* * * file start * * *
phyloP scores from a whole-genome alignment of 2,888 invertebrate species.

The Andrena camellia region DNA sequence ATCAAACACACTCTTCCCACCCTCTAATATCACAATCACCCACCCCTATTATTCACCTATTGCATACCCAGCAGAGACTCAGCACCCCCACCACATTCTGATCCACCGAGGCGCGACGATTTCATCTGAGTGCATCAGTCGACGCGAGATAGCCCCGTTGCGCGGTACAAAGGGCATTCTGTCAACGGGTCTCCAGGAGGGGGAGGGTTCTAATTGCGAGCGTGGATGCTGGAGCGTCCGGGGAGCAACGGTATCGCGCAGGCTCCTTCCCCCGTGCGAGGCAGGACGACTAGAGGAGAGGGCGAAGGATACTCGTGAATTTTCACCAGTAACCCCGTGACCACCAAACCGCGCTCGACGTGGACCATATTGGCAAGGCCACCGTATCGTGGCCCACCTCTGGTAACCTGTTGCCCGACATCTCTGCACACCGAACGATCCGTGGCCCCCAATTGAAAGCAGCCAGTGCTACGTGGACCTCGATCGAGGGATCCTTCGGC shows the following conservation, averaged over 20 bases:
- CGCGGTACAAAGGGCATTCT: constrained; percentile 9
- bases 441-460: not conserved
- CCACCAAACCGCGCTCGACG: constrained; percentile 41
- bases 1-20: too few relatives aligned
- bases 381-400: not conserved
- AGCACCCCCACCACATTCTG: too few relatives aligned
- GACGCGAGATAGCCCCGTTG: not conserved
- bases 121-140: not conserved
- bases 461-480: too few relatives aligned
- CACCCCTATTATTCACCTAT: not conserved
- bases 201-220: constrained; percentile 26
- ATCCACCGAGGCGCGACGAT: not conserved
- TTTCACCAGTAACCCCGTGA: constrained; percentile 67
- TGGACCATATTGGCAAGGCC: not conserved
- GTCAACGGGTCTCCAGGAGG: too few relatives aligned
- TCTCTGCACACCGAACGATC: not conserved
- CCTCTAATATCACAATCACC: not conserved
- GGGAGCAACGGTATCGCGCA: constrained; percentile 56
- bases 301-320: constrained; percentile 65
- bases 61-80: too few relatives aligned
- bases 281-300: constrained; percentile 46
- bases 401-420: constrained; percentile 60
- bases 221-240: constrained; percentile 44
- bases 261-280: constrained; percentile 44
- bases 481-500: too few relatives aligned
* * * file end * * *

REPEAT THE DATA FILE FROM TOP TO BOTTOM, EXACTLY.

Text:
phyloP scores from a whole-genome alignment of 2,888 invertebrate species.

The Andrena camellia region DNA sequence ATCAAACACACTCTTCCCACCCTCTAATATCACAATCACCCACCCCTATTATTCACCTATTGCATACCCAGCAGAGACTCAGCACCCCCACCACATTCTGATCCACCGAGGCGCGACGATTTCATCTGAGTGCATCAGTCGACGCGAGATAGCCCCGTTGCGCGGTACAAAGGGCATTCTGTCAACGGGTCTCCAGGAGGGGGAGGGTTCTAATTGCGAGCGTGGATGCTGGAGCGTCCGGGGAGCAACGGTATCGCGCAGGCTCCTTCCCCCGTGCGAGGCAGGACGACTAGAGGAGAGGGCGAAGGATACTCGTGAATTTTCACCAGTAACCCCGTGACCACCAAACCGCGCTCGACGTGGACCATATTGGCAAGGCCACCGTATCGTGGCCCACCTCTGGTAACCTGTTGCCCGACATCTCTGCACACCGAACGATCCGTGGCCCCCAATTGAAAGCAGCCAGTGCTACGTGGACCTCGATCGAGGGATCCTTCGGC shows the following conservation, averaged over 20 bases:
- CGCGGTACAAAGGGCATTCT: constrained; percentile 9
- bases 441-460: not conserved
- CCACCAAACCGCGCTCGACG: constrained; percentile 41
- bases 1-20: too few relatives aligned
- bases 381-400: not conserved
- AGCACCCCCACCACATTCTG: too few relatives aligned
- GACGCGAGATAGCCCCGTTG: not conserved
- bases 121-140: not conserved
- bases 461-480: too few relatives aligned
- CACCCCTATTATTCACCTAT: not conserved
- bases 201-220: constrained; percentile 26
- ATCCACCGAGGCGCGACGAT: not conserved
- TTTCACCAGTAACCCCGTGA: constrained; percentile 67
- TGGACCATATTGGCAAGGCC: not conserved
- GTCAACGGGTCTCCAGGAGG: too few relatives aligned
- TCTCTGCACACCGAACGATC: not conserved
- CCTCTAATATCACAATCACC: not conserved
- GGGAGCAACGGTATCGCGCA: constrained; percentile 56
- bases 301-320: constrained; percentile 65
- bases 61-80: too few relatives aligned
- bases 281-300: constrained; percentile 46
- bases 401-420: constrained; percentile 60
- bases 221-240: constrained; percentile 44
- bases 261-280: constrained; percentile 44
- bases 481-500: too few relatives aligned